Food, glorious food!
After 13 years as a chef for East Anglia’s Children’s Hospices (EACH), Julie Knott describes her decision to join the charity as the “best thing I ever did”.
Milton-based Julie spends her days cooking up a feast of mouth-watering meals and treats – all heartily enjoyed by children, families, staff and volunteers.
The hospice environment is certainly different to her previous role at Girton College, one of the 31 constituent colleges of the University of Cambridge.
However, after taking time out following the birth of her son, Julie jumped at the chance to try something new and hasn’t looked back since.
She started as a cook/housekeeper but, when the hospice chef left, was given an opportunity to take the reins.
“It’s very different, going from catering for hundreds of people to a much smaller hospice community,” said Julie, who lives in Girton.
“I didn’t know what to expect or what it was going to be like working here.
“However, I can safely say it was the best thing I ever did. I absolutely love it, am so passionate about my job and love pretty much every day at Milton.
“The satisfaction from looking after and feeding our families is immense.
“Sometimes when they come here they’re absolutely shattered, especially if they have other children or have come straight to us from Addenbrooke’s Hospital.
“They haven’t got the time or inclination to cook a meal, so for me to be able to do it for them is a very special and amazing feeling.
“They can sit back and relax and don’t have to think about things. They don’t have to worry about food or care for their child.
“A lot of them say it’s a weight lifted from their shoulders and that’s hugely rewarding to hear.
“I get lovely feedback and it means a lot when people say, ‘I enjoyed that’. I know I got it right when that happens.”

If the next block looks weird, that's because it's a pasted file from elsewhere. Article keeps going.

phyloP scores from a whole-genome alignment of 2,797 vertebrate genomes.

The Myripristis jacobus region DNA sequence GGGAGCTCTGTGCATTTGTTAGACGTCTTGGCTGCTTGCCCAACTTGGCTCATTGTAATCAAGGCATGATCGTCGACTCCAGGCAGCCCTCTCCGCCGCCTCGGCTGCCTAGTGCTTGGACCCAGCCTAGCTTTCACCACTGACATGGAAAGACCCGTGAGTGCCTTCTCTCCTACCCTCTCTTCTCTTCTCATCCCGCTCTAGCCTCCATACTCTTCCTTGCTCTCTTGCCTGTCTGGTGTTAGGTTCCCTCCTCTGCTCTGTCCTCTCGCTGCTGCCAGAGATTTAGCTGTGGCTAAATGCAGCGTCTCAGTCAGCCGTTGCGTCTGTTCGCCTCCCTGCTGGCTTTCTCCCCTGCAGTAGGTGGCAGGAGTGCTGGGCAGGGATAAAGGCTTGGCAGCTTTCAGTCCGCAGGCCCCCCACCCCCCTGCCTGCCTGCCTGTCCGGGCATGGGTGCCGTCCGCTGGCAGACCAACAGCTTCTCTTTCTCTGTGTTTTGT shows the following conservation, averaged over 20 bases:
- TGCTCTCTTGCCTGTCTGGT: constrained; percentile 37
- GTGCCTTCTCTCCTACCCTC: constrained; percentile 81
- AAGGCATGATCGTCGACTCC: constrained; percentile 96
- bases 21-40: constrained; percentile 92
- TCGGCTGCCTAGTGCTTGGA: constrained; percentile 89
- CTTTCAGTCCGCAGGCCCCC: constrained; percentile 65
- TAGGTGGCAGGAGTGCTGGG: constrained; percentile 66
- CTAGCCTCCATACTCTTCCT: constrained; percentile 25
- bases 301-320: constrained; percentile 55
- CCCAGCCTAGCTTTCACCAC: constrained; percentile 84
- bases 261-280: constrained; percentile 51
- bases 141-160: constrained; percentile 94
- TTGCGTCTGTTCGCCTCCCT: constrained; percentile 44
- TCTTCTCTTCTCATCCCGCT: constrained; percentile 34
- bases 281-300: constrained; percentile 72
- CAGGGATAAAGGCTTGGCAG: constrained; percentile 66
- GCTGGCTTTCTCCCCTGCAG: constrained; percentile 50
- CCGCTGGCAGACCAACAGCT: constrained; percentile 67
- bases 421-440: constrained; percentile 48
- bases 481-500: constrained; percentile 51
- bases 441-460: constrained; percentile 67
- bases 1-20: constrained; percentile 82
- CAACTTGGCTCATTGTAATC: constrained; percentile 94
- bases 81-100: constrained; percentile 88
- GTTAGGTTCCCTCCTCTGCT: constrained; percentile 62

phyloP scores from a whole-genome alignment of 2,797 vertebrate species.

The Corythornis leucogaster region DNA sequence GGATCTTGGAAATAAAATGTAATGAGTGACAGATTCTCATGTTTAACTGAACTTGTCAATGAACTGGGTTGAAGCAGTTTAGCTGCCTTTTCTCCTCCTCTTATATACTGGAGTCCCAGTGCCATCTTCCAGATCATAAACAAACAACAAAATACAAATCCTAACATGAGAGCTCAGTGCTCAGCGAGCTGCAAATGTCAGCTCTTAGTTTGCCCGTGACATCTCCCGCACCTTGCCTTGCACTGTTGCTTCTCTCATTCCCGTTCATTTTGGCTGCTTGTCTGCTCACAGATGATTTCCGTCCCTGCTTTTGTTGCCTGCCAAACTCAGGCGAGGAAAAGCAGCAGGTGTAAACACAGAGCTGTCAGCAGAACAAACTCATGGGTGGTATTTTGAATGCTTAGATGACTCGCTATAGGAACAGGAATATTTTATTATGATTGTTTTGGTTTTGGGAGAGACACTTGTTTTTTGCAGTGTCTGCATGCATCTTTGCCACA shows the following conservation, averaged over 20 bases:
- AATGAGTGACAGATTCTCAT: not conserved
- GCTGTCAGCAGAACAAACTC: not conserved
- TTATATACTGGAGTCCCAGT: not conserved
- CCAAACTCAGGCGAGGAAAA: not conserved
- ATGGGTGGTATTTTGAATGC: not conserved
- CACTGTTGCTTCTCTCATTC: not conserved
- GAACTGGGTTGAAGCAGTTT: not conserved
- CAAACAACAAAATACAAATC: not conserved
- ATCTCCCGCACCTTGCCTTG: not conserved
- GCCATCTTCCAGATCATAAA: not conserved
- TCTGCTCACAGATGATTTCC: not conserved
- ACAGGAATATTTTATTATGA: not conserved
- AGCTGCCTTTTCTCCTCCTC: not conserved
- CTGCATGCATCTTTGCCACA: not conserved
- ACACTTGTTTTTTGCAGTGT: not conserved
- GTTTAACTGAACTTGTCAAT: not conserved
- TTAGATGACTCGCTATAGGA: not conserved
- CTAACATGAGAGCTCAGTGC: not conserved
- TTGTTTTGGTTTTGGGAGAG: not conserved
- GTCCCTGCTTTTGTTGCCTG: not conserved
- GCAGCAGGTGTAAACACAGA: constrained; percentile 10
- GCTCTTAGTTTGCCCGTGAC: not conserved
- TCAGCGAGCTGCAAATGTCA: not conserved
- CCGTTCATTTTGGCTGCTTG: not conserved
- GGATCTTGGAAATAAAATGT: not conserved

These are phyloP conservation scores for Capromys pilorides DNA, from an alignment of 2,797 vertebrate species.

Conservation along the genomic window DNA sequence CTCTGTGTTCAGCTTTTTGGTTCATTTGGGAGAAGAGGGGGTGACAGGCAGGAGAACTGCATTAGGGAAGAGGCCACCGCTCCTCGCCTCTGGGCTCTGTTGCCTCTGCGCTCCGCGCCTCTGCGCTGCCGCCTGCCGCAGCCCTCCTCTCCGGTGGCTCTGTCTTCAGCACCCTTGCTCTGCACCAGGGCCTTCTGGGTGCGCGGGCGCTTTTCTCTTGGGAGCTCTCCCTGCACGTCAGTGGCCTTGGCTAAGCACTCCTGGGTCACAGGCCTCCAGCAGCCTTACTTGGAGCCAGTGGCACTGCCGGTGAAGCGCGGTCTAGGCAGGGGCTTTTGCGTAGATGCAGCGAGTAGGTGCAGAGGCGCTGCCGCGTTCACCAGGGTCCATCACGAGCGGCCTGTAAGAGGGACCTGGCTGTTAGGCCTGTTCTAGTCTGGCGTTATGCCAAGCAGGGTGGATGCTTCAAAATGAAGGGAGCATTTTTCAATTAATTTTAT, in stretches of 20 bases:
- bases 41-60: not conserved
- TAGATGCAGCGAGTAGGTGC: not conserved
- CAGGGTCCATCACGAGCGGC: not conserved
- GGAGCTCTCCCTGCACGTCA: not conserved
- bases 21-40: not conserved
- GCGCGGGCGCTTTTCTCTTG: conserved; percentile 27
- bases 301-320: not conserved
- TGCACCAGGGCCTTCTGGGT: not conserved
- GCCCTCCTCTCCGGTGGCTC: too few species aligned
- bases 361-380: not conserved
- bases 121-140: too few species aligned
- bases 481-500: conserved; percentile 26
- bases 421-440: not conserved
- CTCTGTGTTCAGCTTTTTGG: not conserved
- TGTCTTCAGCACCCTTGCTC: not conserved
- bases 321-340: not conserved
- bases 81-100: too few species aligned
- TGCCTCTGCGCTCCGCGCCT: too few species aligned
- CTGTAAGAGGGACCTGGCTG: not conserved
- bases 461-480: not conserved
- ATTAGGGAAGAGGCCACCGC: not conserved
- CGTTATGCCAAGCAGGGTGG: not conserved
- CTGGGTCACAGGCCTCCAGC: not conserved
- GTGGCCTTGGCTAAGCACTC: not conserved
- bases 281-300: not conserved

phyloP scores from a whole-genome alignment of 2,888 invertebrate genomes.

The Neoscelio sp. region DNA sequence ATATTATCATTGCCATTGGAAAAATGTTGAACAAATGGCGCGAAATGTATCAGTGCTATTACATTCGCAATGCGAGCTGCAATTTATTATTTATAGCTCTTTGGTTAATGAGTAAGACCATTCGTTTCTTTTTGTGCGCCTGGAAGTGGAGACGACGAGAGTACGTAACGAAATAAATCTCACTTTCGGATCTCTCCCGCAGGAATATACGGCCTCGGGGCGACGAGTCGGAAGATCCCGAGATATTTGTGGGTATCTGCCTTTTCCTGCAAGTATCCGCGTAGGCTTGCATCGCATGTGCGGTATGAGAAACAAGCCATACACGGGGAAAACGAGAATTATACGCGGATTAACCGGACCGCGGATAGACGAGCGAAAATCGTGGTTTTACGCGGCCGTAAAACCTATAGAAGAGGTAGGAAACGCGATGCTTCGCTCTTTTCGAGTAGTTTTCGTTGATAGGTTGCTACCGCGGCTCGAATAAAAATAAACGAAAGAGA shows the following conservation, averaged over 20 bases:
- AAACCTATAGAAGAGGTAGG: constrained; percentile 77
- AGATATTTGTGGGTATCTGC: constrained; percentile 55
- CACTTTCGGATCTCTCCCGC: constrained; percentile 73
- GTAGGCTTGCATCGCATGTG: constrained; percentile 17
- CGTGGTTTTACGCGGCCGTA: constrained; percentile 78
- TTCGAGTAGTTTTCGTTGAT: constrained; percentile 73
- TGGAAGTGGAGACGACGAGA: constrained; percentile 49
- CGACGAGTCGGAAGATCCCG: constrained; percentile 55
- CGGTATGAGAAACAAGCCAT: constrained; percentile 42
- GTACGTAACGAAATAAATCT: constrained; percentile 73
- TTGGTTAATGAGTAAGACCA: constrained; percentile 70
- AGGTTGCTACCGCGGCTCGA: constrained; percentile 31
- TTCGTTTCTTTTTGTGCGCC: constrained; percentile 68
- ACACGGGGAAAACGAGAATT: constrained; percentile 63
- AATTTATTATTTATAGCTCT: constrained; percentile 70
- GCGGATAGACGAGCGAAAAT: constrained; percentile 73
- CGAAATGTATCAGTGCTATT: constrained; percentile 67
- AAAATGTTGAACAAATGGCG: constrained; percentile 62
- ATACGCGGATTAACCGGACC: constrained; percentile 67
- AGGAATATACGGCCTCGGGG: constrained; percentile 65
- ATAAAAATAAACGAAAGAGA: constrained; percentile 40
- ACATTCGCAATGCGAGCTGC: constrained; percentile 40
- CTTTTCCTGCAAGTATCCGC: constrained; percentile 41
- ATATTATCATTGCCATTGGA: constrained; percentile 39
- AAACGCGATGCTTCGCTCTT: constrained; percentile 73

Julie, a pastry chef by trade, works full-time and can be found cooking up something special every weekday, from 8.30am until 4.30pm.
Two cooks/housekeepers cover for her at the weekend and she loves being around the children, young people and families at Milton.
“I do a lot of cooking with siblings and also the children who come to us for care,” said the 58-year-old.
“We have pizza days and make things like buns and cakes.
“I write my own menus and plan them a month in advance, but always try to be flexible and let children choose the things they like.
“I get to know them and their dietary requirements.
“I cater for children who have a blended diet (food that is put in a blender, turned into a puree and fed to children through a feeding tube) and also produce ketogenic food (which forces the body to burn fats rather than carbohydrates and is recommended for children with epilepsy).
“In fact, EACH recently paid for me to complete a diploma in ketogenics, which I gained a distinction in.
“That support and encouragement makes a huge difference and shows this is a job I’m always learning in. I pick up something new every day.”
Julie’s menu changes all the time and may depend on what food is being delivered or items that need using up in the fridge or freezer.
In addition to meals, she also offers lighter options like jacket potatoes, paninis and soup and has themed days, like ‘Veggie Wednesdays’.
As a pastry chef, she also conjures up a different dessert every day, from cakes and sponges to gateaux and pavlova.
“Sometimes a family will come to me and say, ‘we really fancy such an such’ and I’ll always do my best to accommodate them,” said Julie.
“It’s about cooking what’s popular and I always try to be flexible, tweaking my menu all the time.
“Much depends on what families are with us at certain times.
“For instance, we might have a Muslin family who only eat permitted food (halal) and will not eat or drink anything considered forbidden (haram).
“That would mean sourcing specific meats and vegetables, which I’m always happy to do.”
Julie, who has a son, two daughters and a three-year-old grandson, admits working in a hospice has changed her perception of what it might be like.
Far from doom and gloom, she describes it as a ‘fun, friendly and positive’ environment.
“The care team do so much with the children,” she said.
“I like standing back and watching them at work and I love chatting to the children.
“Sometimes they’ll just appear at the counter and watch me cook. They seem to enjoy it!
“We’ve got an amazing team here and I know how busy they are, so always make a point of finding them and making a note of what they want for lunch.
“We’re one big wheel with lots of different spokes and it’s those spokes that keep the wheel moving. We all support each other.”